Super Raw Tips for Flavorful Ferments


I am deeply interested not only in your health individually but in the efficiency and welfare of your families. It is particularly important in these times of industrial and financial stress that children shall not suffer defects, which may mark and handicap them for their entire life.
—Dr. Weston A. Price

So wrote the author of Nutrition and Physical Degeneration, the classic work on the relation of diet to disease, to his nieces and nephews in the year 1934. He signed the letter, “Lovingly, Uncle Weston.”

Dr. Price stated that cooking destroys vitamin C in many fruits, and he therefore advocated that they be eaten raw. Fermentation of fruits, however, makes them a super raw food!

One of the best tasting fermented beverages is orangina, and I’ve included the recipe below. You’ll also find a recipe for one of our favorite health giving fruits—lemons—plus tips for more seasoned ferment makers and suggestions for adding some zip to lovely super raw fermented foods.

Along the way in my super raw food adventures, I’ve amassed a small library’s worth of recipes for dishes that can be made with fermented foods. My newest addition, which I highly recommend, is Phyllis Quinn’s Udderly Cultured. It’s loaded with the type of recipes that Sally Fallon Morrell would call super raw.

Here are some other super raw fermented favorites I’ve collected over the years:

  • Cortido. You can make this with pineapple vinegar or the flavors of Mexico. Pineapple vinegar consists of fermented pineapple skins and cores. Mexican flavors include hot chiles, cumin, oregano, onion, or garlic. I always make this dish with a mix of cabbage and carrots.
  • Garlic-Onion Kraut. You can use thinly sliced onions and either sliced or whole garlic. Though whole garlic cloves take months and months to get soft and fermented (as opposed to harsh and raw tasting), they add flavor to the kraut from the start.
  • Apple-Cranberry Kraut. This calls for grated apple and sliced or halved cranberries. You can also try it with a mix of green and purple cabbage for pink kraut. 
  • Kimchi. Simply add chili powder, garlic, ginger, and onion to any variety of vegetables to make kimchi. Try it with Napa cabbage or daikon radishes.
  • Green Beans. Prepare fermented green beans with garlic and onions, and maybe some chili flakes and dill seed.
  • Green Tomatoes. These are interesting plain, with a little onion or garlic, and with or without mustard seeds or chili flakes.
  • Summer Vegetable Relish. Make this tasty relish with green tomato, cucumber, canned or fresh corn, red bell pepper, onion, garlic with dill seed, and/or mustard seed, and/or chili flakes.
  • Spicy Carrot Pickles. Prepare with sliced carrots, onions with garlic and jalapenos, or other hot chili peppers.
  • Garlic. I make it plain, using just garlic cloves and salt—it takes forever, but it’s awesome in a salad dressing or a Bloody Mary.
  • Turnips. Try these sliced with carrots or grated into cabbage.

And here is a recipe for ferments you may not have considered:

Fermented Orange Juice (Orangina)
—Adapted from oh lardy

2½–3 cups fresh squeezed orange juice
2 tablespoons whey (see instructions in Cook Your Way to Wellness)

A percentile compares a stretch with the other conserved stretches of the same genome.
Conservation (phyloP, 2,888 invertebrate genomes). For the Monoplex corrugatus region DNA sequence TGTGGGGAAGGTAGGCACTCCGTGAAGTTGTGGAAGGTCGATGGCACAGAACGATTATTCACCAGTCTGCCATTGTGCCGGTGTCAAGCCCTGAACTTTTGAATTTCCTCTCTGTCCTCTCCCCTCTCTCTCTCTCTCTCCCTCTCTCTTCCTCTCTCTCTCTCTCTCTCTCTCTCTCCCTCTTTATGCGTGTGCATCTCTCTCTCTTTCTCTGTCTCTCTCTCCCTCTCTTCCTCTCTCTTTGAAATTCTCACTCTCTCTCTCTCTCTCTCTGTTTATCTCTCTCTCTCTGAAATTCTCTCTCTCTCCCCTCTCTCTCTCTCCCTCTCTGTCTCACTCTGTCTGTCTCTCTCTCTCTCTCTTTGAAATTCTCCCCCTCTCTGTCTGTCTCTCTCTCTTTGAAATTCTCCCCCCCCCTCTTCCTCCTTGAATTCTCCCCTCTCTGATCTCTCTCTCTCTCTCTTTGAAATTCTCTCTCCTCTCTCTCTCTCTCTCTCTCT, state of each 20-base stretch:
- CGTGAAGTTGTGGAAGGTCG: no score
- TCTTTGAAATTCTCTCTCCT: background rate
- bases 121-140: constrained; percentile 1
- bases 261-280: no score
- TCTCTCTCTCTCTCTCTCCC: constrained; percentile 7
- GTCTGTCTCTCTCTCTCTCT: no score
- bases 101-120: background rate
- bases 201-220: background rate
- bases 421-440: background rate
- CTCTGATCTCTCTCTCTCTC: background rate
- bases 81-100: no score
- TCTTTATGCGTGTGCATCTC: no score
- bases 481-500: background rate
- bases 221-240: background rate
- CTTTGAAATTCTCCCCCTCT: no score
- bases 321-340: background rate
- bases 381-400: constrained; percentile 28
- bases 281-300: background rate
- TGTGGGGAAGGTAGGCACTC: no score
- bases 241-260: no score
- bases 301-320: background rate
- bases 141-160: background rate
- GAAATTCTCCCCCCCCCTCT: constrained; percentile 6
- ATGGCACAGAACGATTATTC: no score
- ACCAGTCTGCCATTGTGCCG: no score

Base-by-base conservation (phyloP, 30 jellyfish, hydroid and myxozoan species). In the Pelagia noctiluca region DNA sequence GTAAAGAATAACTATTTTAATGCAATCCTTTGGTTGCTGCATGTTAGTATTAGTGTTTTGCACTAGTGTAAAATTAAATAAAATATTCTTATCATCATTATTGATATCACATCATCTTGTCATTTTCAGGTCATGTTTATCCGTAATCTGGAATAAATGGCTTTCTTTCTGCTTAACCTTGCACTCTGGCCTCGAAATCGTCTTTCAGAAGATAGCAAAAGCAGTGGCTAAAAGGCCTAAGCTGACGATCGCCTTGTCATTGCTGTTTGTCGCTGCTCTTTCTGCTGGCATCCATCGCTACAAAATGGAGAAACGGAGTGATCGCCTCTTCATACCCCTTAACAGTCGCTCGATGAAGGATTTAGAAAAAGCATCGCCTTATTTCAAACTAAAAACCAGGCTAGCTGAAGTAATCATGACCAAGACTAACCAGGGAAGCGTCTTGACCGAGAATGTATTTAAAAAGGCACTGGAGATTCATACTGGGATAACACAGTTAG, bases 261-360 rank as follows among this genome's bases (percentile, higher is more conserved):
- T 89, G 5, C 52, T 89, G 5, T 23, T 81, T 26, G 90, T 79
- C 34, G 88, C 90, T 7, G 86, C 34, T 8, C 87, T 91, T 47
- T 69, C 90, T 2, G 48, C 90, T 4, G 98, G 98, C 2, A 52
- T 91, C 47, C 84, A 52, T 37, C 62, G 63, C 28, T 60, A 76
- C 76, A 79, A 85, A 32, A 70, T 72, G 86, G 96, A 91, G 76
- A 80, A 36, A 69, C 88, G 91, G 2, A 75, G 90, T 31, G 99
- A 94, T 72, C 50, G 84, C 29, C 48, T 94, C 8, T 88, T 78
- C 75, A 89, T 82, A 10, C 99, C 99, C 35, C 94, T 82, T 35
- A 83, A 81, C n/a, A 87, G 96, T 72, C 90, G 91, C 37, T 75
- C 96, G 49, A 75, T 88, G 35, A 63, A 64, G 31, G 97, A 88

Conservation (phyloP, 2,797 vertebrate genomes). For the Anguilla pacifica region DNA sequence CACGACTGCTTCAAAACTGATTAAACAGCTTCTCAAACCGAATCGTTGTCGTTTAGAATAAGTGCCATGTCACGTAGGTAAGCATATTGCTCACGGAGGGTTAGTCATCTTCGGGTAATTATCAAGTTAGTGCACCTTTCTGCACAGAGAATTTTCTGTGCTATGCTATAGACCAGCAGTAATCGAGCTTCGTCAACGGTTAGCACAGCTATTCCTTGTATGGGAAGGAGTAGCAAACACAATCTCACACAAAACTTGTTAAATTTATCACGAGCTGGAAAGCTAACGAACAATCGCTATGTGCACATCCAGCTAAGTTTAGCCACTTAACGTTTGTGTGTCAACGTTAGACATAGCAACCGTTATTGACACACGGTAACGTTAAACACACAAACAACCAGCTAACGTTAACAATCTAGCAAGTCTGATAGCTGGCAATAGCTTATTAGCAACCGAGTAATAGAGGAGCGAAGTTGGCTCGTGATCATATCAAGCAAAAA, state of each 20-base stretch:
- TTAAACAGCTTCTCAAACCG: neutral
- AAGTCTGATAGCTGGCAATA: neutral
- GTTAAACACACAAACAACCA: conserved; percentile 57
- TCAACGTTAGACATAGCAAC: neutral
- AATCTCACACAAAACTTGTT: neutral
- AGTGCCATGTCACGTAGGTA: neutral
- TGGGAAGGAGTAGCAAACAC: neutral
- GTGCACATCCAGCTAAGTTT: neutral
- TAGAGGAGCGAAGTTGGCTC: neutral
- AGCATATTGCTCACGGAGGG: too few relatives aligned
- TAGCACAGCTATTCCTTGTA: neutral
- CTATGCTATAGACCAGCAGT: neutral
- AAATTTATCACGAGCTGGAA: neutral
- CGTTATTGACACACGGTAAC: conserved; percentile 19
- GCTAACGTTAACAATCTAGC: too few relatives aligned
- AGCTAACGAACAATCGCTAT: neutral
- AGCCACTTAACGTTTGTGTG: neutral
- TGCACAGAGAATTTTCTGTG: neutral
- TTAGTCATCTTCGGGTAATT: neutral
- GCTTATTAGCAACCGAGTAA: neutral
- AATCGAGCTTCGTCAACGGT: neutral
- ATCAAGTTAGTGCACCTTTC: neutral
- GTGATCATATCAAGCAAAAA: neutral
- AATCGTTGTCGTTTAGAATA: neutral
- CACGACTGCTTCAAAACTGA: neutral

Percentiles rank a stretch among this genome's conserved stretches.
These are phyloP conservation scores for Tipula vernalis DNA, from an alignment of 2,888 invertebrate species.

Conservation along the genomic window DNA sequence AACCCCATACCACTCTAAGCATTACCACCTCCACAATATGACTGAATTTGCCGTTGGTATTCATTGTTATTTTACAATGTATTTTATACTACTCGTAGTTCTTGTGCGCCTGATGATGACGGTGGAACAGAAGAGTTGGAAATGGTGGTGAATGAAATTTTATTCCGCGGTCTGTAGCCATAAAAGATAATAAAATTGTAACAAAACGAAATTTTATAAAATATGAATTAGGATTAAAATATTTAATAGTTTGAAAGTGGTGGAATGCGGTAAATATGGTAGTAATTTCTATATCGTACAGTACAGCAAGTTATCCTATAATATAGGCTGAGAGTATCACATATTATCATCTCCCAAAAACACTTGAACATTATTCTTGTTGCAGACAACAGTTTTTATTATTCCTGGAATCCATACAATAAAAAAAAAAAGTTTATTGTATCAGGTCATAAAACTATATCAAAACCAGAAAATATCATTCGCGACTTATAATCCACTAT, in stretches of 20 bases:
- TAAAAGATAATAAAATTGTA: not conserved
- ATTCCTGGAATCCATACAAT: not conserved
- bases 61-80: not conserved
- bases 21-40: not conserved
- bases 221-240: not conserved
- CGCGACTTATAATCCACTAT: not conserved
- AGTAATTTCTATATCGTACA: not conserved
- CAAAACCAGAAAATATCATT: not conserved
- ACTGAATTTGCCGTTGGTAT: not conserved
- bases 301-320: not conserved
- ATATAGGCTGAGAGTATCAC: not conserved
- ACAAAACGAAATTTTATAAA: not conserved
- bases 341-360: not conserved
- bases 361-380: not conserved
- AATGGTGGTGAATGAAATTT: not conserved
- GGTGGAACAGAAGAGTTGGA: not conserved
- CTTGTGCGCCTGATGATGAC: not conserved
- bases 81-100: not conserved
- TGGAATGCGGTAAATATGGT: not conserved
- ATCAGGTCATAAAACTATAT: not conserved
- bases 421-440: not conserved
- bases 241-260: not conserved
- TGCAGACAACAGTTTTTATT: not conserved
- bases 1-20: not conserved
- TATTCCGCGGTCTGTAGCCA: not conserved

1 cup filtered water
Sea salt


  1. Pour orange juice into a 1-quart Mason jar. Add whey.
  2. Fill with approximately 1 cup room temperature filtered water, leaving 1 inch or so for headspace.
  3. Cover tightly with a white plastic lid and give a gentle shake to mix. Leave at room temperature for 48 hours.
  4. Refrigerate for approximately 2 weeks. Use a straw to test if it’s carbonated enough. Gases build up during fermentation, so open carefully!
An afterthought from the Traditional Cook...
A warm breath of the early morn,
A touch of the sun’s hand to one’s eyes.
A color of the spring to summer to fall.
What is this magical drink? Fermented Orangina!

Photo from iStock/AnikaSalsera

Maria Atwood, CNHP

Maria Atwood is a semiretired Certified Natural Health Professional and Weston A. Price Chapter Leader in Colorado Springs, CO. Visit her website at Also check out Maria’s Cook Your Way to Wellness DVD (also available as an e-learning course) and be sure to follow her Tips from the Traditional Cook blog.
Products by Maria Atwood

2 thoughts on “Super Raw Tips for Flavorful Ferments

  1. Stephanie Anderson says:

    You can wave your magic wand over them and make instant ferments! Just kidding, Brad. You have to think beer and wine. It can take years for some ferment processes. The author of the post, Maria Atwood, said to tell you: The fact is, two weeks is nothing! I have to ferment my beet kvass for 4 weeks to get it really carbonated. Many people get discouraged but that’s because they don’t understand Mother nature which as we all know is not an instant process, it takes time for the sugars to be eaten up and the carbonation and fermentation to be in the state that is really called fermented so it can genuinely have the probiotic effect we want from fermentation. Kefir takes less time and so it depends on the particular ferment. Sauerkraut for instance also does not take as long but it does seem that beverages to take longer. Garlic, takes months! -Maria Atwood

    You might want to get a copy of “The Art of Fermentation” for a broad understanding of the fermentation process. Once you get the process going, you’ll always have some on hand for consuming while more is brewing in the basement.

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